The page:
CHENNAI: It is historic. But to shorthand the story of India’s eighth Prime Minister, Chandra Shekhar, as being the ‘Last Icon of Ideological Politics’ is a bit of a stretch.
For one reason, the distinguished authors of this book, Harivansh, who had worked in Chandra Shekhar’s PMO and Ravi Dutt Bajpai, whose work display an enormous amount of research and seemingly driven to set the record straight, have in their subtitle sought to prejudge contemporary history.
One is only reminded of Karl Popper’s arguments that predictions in the social sciences - that includes History as well- are fundamentally unscientific. Today, even the Marxists would accept this proposition.
In partly explaining their rationale, the authors rue that people from humble origins “who have succeeded in holding the highest political office in the land” - have not been sufficiently acknowledged by the Indian elite, “who have a tendency to undermine people from Hindi-speaking regions.” But this is not always true, for India’s freedom struggle set the template for Indian modernization too, spawning a pan-Indian eco system of the ability to appreciate a galaxy of stalwarts in all fields.
To limit that larger vision to the halo around the PMO is disappointing, for even in post-Independent India, people have as much adored a Rajendra Prasad, Lal Bahadur Shastri, Jagjivan Ram, JP and the like, though their lives may not have caught the popular imagination with the intensity their individuality deserved.
Nonetheless, the authors’ preface does not detract from the larger value of this book on one of the extraordinary and decisive political leaders India has seen, rising from a lower middle class background from Ballia in Uttar Pradesh- even if upper caste by his Thakur clan credentials-, Chandra Shekhar.
Politically astute, sharp, even if rustic in his articulation, and for all his obduracy he was a committed Socialist from the beginning of his political career; his sensitivity to the big picture of India’s cultural diversity, secularism, the dissent in India’s intellectual traditions, right from Charuvakas who questioned the Vedic tradition and beacons of wisdom from Buddha to Christ to Mahatma Gandhi, one who was in and out of the Congress, spanning an extraordinary parliamentary career starting from 1962, his political sagacity that shone in times of crisis, all these and more show he was no straw man. And leaders have had their fair share of controversies as well, his use of Chandra Swami for instance.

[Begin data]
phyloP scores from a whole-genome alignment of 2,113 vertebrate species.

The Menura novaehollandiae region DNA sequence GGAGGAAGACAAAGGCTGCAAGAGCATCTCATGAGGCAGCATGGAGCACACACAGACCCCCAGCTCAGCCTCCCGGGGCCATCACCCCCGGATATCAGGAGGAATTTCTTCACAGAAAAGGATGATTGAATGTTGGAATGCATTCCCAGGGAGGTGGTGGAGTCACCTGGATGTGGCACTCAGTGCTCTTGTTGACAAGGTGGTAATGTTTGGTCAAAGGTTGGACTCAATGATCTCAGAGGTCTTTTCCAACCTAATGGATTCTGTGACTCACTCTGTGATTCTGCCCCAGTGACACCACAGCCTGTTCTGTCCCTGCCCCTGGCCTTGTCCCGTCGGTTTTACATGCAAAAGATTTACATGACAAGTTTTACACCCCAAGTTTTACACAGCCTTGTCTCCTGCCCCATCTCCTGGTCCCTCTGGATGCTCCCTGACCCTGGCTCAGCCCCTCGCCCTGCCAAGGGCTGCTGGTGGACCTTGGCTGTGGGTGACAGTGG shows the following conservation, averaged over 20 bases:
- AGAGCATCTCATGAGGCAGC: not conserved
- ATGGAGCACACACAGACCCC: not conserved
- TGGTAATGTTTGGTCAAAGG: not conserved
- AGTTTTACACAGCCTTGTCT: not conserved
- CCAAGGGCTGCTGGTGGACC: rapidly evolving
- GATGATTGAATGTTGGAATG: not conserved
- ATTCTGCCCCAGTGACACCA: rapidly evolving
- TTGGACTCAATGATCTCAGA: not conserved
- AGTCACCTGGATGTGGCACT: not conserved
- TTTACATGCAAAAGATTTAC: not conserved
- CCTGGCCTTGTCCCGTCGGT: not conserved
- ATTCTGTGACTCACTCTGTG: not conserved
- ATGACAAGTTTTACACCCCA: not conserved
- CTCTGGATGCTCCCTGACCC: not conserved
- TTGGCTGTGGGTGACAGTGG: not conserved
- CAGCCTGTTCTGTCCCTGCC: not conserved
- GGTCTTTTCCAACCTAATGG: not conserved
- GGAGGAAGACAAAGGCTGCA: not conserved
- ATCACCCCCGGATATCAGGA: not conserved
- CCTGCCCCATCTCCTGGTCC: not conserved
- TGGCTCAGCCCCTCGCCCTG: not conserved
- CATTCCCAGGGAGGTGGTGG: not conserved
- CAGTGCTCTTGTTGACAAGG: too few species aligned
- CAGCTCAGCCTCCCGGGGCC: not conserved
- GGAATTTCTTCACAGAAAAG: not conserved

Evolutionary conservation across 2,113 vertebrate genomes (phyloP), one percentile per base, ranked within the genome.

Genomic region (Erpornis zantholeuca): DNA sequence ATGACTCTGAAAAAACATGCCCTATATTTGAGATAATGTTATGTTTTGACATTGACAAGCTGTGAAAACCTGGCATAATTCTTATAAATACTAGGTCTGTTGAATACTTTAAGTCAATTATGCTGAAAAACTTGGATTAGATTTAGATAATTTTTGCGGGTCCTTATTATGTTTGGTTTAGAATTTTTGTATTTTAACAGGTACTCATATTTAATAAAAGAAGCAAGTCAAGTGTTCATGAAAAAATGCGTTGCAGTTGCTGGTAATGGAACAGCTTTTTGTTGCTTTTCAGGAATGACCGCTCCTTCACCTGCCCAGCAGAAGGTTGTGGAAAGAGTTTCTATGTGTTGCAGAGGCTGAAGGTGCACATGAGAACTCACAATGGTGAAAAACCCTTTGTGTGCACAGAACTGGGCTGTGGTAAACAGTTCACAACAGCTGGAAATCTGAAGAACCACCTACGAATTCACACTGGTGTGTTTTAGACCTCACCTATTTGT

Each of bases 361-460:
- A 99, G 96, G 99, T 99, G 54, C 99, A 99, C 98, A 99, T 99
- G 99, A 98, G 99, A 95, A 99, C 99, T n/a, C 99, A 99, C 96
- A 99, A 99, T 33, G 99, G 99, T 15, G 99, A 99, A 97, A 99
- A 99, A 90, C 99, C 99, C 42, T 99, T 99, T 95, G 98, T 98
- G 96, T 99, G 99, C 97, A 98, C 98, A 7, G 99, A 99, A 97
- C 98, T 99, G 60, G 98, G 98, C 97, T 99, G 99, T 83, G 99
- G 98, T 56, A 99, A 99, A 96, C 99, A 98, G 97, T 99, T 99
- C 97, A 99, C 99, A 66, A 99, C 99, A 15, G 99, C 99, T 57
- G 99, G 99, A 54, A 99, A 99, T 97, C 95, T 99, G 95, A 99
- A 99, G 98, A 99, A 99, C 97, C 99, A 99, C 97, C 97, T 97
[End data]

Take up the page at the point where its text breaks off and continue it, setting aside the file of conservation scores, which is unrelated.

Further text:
For the man, as the authors recount, who could tell the Akali Dal faction leader Simranjit Singh Mann that he had a “bigger and even deadlier sword” at his ancestral home in Ballia, when the Sikh leader at a meeting during the Punjab crisis told him his sword was “very lethal”, Chandra Shekhar was unafraid to speak his mind in the best democratic traditions.
As the ‘Young Turk’, Chandra Shekhar stood with Indira Gandhi in her ideological fight against the old guards in the Congress. A complex relationship that evolved between the two and the ultimate irony of he being one of the ‘Opposition’ leaders arrested on the night Emergency was declared by her along with JP and others, has been penned by the authors with a lot of insider insights and vigour.
And when Morarji Desai, after becoming the first non-Congress Prime Minister in 1977, wanted to withdraw the security and the bungalow from Indira Gandhi in New Delhi, the authors recall that Morarji was trying to go by the rules. Desai even opined that the houses allotted to the families of Zakir Hussain and Lal Bahadur Shastri and Lalit Narayan Mishra, would be cancelled to enforce the rule.